The American Academy of Dermatology published new clinical practice guidelines with recommendations for the treatment of primary cutaneous melanoma.
The American Academy of Dermatology has published new clinical practice guidelines with recommendations for the treatment of patients with primary cutaneous melanoma. The guidelines include best practice recommendations based on the latest evidence and addresses new areas such as melanoma in pregnancy and testing for hereditary risk.
The guidelines, published in the Journal of the American Academy of Dermatology, include recommendations for patients with primary cutaneous melanoma defined as American Joint Committee on Cancer stages 0-IIC and pathologic stage III by virtue of positive sentinel lymph node biopsy (SLNB). The guidelines were developed by a multidisciplinary work group made up of specialists in medical and surgical oncology, dermatopathology, Mohs micrographic surgery, and others. For this update, the group reviewed evidence published since 2011.
“There was an urgent need for the update of these guidelines because in 2011 something remarkable happened: the FDA approved the first drug that ever showed a survival advantage for patients with metastatic disease,” Anthony J. Olszanski, MD, RPh, co-director of the melanoma and skin cancer program at Fox Chase Cancer Center. “These guidelines don’t speak about that because they are aimed at the dermatologic sector and their treatment of earlier disease, but it is critical that dermatologists understand what is out there for patients because they are the first people that typically see these patients and are able to give them that message of hope.”
Other important updates for dermatologists include the results of two major surgical trials in melanoma - The Multicenter Selective Lymphadenectomy Trial (MSLT) I and MSLT-II trials - which have also been published since 2011, according to Olszanski. MSLT-I established that a positive or negative SLNB was significantly prognostic for disease recurrence and death. SLNB was significantly associated with disease-free survival among patients with intermediate thickness melanoma and thick melanomas. MSLT-II assessed complete lymph node dissection (CLND) vs active nodal observation with ultrasound in patients with positive SLNB and showed that immediate CLND increased the rate of regional disease control and improved staging among patients with a positive sentinel lymph node.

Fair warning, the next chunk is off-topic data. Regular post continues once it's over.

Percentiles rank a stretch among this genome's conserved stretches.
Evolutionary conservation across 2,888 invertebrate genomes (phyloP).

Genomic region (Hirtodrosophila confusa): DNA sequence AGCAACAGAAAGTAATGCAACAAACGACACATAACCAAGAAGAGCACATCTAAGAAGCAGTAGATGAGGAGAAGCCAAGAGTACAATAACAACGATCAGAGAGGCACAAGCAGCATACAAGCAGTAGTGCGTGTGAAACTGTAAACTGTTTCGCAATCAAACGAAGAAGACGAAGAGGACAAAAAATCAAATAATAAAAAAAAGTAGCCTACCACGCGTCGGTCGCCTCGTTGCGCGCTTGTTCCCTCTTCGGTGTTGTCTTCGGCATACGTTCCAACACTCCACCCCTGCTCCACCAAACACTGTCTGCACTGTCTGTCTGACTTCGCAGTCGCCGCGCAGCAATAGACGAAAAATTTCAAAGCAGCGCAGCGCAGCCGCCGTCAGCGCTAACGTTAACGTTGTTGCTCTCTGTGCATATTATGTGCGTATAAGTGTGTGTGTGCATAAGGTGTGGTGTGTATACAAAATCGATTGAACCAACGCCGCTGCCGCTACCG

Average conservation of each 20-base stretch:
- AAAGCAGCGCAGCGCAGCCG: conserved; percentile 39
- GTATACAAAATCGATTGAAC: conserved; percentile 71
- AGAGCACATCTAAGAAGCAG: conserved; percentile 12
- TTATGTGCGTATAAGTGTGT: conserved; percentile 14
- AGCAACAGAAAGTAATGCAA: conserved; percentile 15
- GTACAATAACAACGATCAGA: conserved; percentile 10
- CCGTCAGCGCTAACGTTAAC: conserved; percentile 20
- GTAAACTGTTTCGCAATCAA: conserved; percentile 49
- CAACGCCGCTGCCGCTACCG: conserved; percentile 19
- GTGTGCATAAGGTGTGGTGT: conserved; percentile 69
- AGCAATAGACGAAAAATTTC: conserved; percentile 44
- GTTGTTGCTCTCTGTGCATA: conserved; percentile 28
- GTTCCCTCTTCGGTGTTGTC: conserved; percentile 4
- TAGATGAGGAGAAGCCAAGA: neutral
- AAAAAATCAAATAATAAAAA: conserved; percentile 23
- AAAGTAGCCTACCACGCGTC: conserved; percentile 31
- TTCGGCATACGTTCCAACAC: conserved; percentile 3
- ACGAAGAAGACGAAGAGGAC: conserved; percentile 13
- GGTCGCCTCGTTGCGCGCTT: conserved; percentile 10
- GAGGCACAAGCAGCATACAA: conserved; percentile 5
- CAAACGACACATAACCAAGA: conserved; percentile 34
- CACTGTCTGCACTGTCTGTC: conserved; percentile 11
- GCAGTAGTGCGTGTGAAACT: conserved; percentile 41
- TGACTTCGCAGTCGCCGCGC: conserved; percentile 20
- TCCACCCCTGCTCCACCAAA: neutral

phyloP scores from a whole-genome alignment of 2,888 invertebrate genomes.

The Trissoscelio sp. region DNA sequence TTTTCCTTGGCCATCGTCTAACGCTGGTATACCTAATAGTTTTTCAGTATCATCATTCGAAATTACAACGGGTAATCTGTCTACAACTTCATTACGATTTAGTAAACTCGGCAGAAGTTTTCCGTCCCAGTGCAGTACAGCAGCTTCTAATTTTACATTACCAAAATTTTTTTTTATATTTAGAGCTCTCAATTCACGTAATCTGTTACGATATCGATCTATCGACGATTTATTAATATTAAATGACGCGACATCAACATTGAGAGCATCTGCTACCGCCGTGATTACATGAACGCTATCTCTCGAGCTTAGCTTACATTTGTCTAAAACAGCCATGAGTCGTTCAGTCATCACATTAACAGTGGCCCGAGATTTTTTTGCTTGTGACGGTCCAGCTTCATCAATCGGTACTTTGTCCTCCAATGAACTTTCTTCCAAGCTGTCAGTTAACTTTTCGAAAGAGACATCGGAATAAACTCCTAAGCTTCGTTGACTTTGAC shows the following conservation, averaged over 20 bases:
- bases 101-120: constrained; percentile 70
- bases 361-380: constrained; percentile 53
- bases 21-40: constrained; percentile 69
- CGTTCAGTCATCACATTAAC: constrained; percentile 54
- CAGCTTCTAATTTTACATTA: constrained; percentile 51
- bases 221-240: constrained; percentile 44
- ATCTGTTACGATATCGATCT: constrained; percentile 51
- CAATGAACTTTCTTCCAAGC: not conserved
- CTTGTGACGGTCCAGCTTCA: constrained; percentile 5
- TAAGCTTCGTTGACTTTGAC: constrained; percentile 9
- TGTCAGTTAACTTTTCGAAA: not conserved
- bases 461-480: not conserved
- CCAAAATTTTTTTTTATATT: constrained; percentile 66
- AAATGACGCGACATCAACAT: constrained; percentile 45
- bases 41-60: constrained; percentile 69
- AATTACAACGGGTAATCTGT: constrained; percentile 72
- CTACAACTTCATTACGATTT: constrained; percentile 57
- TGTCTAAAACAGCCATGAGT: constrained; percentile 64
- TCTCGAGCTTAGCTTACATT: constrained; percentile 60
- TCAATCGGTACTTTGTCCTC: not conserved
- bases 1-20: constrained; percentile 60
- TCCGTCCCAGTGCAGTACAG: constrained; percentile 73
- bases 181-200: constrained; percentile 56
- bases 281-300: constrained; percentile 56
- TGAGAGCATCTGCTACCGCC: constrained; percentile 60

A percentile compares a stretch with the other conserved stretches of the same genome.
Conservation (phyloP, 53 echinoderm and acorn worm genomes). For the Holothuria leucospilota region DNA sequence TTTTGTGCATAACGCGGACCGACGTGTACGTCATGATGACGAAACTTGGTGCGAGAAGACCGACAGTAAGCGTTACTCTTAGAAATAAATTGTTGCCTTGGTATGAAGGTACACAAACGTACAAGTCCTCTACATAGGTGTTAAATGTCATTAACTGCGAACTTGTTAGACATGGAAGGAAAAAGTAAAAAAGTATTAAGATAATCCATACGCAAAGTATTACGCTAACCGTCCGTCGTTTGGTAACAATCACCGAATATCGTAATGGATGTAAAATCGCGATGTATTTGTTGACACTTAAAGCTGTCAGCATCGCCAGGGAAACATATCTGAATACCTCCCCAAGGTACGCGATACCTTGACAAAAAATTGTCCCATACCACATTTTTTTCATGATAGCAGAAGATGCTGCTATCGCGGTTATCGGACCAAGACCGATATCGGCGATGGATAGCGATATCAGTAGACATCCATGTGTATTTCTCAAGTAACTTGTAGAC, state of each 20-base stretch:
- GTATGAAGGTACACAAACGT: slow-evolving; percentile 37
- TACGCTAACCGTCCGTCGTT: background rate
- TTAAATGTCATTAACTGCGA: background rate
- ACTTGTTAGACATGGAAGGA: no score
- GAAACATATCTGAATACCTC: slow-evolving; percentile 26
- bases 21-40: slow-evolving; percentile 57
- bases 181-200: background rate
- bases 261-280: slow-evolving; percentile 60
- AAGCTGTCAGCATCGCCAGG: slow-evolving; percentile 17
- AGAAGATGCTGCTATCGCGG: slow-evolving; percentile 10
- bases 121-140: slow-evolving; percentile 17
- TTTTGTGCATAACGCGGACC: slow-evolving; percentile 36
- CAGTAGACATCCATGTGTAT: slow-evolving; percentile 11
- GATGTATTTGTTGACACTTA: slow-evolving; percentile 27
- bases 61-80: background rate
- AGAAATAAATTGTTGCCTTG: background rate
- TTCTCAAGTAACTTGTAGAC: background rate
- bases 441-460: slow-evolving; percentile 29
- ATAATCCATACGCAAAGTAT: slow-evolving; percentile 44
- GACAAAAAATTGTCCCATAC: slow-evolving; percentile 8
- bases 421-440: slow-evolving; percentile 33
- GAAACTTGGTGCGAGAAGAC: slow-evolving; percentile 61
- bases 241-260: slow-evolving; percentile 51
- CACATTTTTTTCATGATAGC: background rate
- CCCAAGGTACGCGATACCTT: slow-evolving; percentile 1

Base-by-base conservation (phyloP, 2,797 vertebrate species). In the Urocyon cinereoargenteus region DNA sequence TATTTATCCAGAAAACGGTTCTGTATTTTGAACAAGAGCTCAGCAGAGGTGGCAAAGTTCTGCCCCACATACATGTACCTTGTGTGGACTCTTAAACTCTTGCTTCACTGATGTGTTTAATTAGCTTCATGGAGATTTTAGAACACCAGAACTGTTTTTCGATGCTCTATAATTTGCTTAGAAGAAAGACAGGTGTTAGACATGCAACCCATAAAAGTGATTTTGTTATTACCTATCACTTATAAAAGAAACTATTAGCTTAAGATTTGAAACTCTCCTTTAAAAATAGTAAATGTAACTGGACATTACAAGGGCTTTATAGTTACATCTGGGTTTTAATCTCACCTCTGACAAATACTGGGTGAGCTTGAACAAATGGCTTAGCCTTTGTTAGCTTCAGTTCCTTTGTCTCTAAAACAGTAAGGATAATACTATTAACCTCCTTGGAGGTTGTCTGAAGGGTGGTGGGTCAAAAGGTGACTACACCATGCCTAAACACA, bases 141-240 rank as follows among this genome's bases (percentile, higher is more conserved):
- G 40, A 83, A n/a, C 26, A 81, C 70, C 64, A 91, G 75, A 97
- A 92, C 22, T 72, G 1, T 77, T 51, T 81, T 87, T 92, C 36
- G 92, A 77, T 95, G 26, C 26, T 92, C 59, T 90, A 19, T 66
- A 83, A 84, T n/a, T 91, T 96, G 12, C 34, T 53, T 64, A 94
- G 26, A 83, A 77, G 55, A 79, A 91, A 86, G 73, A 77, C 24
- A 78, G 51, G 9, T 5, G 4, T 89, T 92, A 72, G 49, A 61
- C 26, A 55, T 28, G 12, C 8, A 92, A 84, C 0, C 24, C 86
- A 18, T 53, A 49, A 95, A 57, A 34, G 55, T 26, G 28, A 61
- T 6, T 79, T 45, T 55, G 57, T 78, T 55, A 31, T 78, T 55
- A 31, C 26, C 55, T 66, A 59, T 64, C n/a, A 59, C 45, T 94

Among the new areas addressed in the guidelines was the use of genetic testing. The group recommended that patients with a family history of melanoma receive education and counseling about genetic risk, but that formal genetic testing may not be appropriate and should be considered on an individual basis after counseling takes place.
Those who should undergo genetic counseling include patients with cutaneous melanoma who have:
Olszanski said that the field of genetic testing does not affect many dermatologists when treating melanoma, but that some do try to test when they recognize that results could influence the treatment of patients.
“That is often inappropriately done because there are no treatments given to stage II disease that would be influenced by genetic testing,” Olszanski said. “However, there are a number of genetic risk factors that clearly put some patients and their family members at a predisposition for a higher rate of developing melanoma and other cancers. The paper did an adequate job of explaining familial risk factors.”
The group also reviewed evidence on melanoma in pregnancy. Some studies have reported that melanoma is the most common malignancy reported during pregnancy. However, according to the guidelines, evidence is lacking that pregnancy increases a woman’s risk of melanoma or affects prognosis of the disease. Any decision regarding the management of melanoma in pregnant women should be based on patient health and disease stage.
According to the guidelines, biopsy with surgical excision remains the standard of care for melanoma treatment with Mohs surgery or other forms of staged excision used only for certain subtypes of melanoma found on certain parts of the body. Topical therapy or radiation can be considered as second-line therapy in limited cases when surgery is not possible.
“We hope these guidelines will help dermatologists and other physicians enhance their delivery of life-saving treatment to patients,” Susan M. Swetter, MD, FAAD, of Stanford University Medical Center and Cancer Institute and chair of the work group that developed the guidelines, said in a press release.